Our basecamp is 10 minutes out of Dover at Reach Court Farm in the 15th century village of St Margaret’s-at-Cliffe. Literally and symbolically, it’s the closest land to France. We are in the middle of wheat fields ready for harvest and the weather is superb.
The advice of seasoned channel swimmers and coaches is consistent, don’t think of France, don’t look back at the white cliffs, swim from feed to feed and eventually you run out of water.
The Republic of Dovakia is a parallel universe that sits alongside the town of Dover. The former is the world of international open water swimmers, the latter a tough working class town. There’s very few that cross over.
Come the summer solstice channel swimmers and their crew start arriving in Dover. Some come to break records, others like me come to cross.
Standing under the white cliffs of Dover looking across to France and thinking of my swim across the English Channel in a few days, I am reminded of lines from ‘Ambition’ by the Australian poet, Russell Plunkett. My mother gave a framed copy to me some years ago.
There is a certain perverse unity that comes from cold-water swimming and my English Channel training has introduced me to many tight knit groups that love the extremes.
Perhaps it’s because he’s from a landlocked country, Slovakia that my coach Vlad is so passionate about open water swimming. You need passion and a big personality to get up each morning to be at the pool by 6 to coach anything between 40 – 60 surf lifesavers, tri-athletes, ironmen, and English Channel swimmers, and he has both in spades.
My brush with suicide was fleeting. It was many years ago, and before I was diagnosed and treated for Bipolar 2.
I had been brutally and quite personally done over in a boardroom stoush the day before and hadn’t slept well reliving the experience over an over in my mind. With each replay my sense of frustration and injustice was intensified and my self worth diminished.
English Channel world recorder holder, Trent Grimsey (6 hrs 55 mins, 6 Sept 12) describes Brisbane’s Sutton’s Beach on his website, ‘Great one day, perfect the next’. I must have been at a different Suttons Beach the day I swam there in what was to become my defining channel training swim.
In any athletic endeavour smashing through the pain barrier is getting past the point where you think you can’t carry on. It’s about physical and mental toughness and success in managing pain comes incrementally to those who persist.
When you come out to your wife of 28 years and your four teenage children, the pain of leading an inauthentic life is quickly replaced with the pain of seeing people you love in turmoil for reasons not of their making.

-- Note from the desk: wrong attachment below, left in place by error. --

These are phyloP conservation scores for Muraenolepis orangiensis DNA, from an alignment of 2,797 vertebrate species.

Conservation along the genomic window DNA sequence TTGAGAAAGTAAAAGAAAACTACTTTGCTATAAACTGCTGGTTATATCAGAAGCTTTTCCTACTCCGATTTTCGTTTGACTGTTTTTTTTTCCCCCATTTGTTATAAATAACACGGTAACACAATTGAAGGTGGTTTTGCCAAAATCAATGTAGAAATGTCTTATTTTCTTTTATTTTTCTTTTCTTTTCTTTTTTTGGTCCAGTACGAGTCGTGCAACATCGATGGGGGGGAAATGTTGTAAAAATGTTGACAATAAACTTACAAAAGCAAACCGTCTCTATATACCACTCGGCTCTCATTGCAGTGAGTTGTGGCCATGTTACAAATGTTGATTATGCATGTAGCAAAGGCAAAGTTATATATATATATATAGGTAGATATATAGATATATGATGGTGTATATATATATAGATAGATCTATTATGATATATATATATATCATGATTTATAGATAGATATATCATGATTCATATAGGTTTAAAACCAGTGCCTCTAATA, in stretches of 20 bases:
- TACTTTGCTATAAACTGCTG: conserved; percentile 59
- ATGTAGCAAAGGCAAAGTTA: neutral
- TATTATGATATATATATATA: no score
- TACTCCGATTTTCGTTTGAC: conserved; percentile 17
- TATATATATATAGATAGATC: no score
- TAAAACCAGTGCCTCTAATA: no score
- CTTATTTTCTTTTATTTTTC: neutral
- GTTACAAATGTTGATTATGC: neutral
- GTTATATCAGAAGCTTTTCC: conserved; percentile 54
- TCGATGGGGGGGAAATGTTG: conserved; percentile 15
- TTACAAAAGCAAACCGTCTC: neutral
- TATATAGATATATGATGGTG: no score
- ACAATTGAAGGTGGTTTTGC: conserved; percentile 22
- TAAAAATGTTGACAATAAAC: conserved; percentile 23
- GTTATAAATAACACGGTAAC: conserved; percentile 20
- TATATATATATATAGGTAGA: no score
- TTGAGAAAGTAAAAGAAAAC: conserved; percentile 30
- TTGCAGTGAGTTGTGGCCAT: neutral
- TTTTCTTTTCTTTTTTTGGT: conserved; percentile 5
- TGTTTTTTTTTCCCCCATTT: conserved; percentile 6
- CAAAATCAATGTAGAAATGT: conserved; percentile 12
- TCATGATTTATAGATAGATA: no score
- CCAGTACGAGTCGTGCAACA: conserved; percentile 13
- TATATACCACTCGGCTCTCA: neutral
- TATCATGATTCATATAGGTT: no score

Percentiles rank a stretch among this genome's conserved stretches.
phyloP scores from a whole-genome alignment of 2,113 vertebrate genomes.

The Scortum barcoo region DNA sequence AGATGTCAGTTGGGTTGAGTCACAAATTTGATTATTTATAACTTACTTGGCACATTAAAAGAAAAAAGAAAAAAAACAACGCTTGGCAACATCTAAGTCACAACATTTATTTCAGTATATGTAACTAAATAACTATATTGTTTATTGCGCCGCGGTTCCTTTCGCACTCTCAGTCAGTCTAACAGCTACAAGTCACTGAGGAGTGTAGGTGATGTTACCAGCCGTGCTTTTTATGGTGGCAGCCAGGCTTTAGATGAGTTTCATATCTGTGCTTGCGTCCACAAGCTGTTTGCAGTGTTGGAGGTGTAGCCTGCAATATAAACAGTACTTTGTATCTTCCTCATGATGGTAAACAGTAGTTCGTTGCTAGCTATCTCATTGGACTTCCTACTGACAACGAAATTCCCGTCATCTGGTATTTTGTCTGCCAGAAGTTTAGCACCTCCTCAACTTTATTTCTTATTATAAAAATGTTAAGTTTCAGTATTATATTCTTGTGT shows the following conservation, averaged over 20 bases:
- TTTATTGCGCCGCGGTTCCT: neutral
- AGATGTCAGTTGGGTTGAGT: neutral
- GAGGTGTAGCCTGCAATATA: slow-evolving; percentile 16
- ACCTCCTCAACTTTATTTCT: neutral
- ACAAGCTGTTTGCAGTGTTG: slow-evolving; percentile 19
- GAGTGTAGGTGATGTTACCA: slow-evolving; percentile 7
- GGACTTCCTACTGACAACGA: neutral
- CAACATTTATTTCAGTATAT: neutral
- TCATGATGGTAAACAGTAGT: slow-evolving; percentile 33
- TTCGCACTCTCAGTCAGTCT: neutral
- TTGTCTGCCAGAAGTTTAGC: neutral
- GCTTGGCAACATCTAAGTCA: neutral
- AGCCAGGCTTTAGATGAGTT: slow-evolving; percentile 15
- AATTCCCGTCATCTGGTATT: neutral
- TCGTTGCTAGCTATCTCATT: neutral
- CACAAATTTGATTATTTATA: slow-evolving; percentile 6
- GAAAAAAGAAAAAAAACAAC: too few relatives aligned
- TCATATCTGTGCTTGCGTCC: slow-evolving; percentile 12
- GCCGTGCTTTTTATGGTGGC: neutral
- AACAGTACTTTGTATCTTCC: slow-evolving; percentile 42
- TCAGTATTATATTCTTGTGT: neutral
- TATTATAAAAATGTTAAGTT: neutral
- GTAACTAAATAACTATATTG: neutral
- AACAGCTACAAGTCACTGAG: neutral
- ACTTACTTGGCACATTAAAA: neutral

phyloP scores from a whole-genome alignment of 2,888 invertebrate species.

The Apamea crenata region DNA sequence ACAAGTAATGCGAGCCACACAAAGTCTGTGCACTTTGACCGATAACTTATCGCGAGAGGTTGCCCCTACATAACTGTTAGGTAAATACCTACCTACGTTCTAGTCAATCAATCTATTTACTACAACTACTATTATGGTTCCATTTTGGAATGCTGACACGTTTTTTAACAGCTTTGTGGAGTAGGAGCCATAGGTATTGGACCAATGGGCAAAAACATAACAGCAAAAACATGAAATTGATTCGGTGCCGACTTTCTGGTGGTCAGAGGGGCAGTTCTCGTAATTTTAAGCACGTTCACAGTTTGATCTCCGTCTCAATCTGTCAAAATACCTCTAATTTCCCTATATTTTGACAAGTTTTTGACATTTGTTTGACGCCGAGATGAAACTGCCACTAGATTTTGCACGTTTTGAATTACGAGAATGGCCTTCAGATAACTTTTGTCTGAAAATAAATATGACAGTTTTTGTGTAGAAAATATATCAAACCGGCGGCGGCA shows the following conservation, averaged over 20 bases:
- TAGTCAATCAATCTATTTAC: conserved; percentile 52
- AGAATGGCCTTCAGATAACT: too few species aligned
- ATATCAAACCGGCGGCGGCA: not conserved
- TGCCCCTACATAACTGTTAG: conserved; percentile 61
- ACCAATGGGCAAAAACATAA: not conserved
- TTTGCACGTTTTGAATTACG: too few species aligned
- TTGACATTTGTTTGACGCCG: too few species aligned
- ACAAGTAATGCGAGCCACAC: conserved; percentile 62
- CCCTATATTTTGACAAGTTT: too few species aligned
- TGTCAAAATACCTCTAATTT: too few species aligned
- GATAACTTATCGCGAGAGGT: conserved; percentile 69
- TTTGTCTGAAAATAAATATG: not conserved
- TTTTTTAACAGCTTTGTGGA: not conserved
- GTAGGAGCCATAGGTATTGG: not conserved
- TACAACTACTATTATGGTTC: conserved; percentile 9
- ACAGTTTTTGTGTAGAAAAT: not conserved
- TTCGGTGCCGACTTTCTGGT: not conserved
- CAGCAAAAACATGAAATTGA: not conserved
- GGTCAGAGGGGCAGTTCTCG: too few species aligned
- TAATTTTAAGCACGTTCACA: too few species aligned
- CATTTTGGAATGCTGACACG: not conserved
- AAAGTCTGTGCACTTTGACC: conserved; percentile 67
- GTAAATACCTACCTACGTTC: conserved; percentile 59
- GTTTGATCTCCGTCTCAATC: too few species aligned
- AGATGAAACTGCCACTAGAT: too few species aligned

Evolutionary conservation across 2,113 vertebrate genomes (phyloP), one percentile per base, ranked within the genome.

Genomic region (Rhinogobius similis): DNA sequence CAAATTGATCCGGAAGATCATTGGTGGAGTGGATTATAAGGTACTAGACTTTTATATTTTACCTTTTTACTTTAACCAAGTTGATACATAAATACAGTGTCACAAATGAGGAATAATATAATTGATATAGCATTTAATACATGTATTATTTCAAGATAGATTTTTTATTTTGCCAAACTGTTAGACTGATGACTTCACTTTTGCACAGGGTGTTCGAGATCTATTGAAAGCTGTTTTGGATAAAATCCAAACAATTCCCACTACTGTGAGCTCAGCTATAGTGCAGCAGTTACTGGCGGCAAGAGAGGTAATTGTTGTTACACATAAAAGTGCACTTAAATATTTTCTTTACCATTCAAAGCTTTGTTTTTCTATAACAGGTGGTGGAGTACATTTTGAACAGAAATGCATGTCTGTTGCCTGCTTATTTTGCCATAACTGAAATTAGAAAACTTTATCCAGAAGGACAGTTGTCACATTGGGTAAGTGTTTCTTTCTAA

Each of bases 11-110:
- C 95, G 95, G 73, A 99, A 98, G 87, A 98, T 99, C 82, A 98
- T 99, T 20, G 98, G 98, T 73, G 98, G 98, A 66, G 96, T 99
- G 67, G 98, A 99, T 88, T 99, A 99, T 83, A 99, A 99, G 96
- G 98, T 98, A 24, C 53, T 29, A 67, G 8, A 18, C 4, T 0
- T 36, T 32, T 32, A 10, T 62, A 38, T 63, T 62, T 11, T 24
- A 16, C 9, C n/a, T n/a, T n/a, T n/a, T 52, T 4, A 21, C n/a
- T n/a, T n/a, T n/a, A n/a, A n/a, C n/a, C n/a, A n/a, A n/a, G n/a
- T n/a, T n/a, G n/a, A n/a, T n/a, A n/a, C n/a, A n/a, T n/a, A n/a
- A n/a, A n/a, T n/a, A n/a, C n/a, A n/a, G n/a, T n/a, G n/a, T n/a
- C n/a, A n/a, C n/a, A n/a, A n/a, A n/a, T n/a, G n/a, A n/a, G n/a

In one of Sydney’s strangest rituals, on any given day and in any given weather conditions, at 7 am sharp there will be one or two hundred ocean swimmers wearing pink caps, if not pink costumes, congregating off the point at Manly beach.
To everything there is a reason, and a time to every purpose to swim the seas.
A time to swim aerobically, a time for skills and drills, to work on the catch, that time is Monday.
I happened upon English Channel Therapy quite by accident and quickly realized it was for me. The secret I discovered is that preparing to swim the English Channel takes all the essential ingredients of B2 treatment and rolls them into one convenient to use program.
In the family of mood disorders Bipolar 2 is the middle child, often misunderstood and struggling for its own identity.
Classically defined B2 is a psychiatric illness marked by distinct periods of extreme euphoria (hypomania), and sadness or hopelessness (depression).
Some months ago as I was dragging my sorry ass through some heavy waters somewhere preparing for the English Channel crossing almost upon me, I invoked the spirit of my late father, Bob to carry me the distance. He never let me down when he was alive, and didn’t that day either.
The story of my English Channel crossing begins in the mountains of Papa New Guinea.
There, in the spring of 2007, I walked the Kokoda Trail. The trail runs 97 km straight up and straight down the Owen Stanley Ranges and is the path of the great battle between Japanese and Australia soldiers that saw the Japanese defeated for the first time in World War 2 and Australia protected from invasion.